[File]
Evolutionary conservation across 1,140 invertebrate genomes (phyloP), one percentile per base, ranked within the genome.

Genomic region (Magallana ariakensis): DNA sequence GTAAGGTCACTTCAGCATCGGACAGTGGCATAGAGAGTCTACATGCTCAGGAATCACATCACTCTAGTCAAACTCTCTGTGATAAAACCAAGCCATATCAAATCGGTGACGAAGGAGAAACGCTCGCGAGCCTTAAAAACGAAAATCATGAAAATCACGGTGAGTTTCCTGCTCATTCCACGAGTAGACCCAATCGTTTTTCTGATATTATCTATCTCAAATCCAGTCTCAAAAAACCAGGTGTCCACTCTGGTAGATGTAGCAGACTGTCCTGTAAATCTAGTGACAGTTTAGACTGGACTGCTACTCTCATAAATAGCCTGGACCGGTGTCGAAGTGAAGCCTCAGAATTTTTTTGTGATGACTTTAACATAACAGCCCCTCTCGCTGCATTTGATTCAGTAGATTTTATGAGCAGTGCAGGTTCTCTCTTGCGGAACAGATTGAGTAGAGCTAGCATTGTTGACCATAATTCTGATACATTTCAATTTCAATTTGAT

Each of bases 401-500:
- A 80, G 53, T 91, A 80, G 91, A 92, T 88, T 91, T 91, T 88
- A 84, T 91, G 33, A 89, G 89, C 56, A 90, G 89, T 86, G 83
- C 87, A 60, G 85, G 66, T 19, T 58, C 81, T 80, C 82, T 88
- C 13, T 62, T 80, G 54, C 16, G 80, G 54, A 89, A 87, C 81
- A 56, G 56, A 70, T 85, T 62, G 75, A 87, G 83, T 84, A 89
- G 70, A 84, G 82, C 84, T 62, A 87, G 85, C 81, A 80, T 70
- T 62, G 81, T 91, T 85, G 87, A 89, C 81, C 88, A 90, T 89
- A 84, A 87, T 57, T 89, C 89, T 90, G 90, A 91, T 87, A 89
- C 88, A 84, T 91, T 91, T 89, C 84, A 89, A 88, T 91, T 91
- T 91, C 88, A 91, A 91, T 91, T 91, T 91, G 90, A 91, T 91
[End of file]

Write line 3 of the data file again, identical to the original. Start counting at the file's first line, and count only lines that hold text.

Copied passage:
Each of bases 401-500: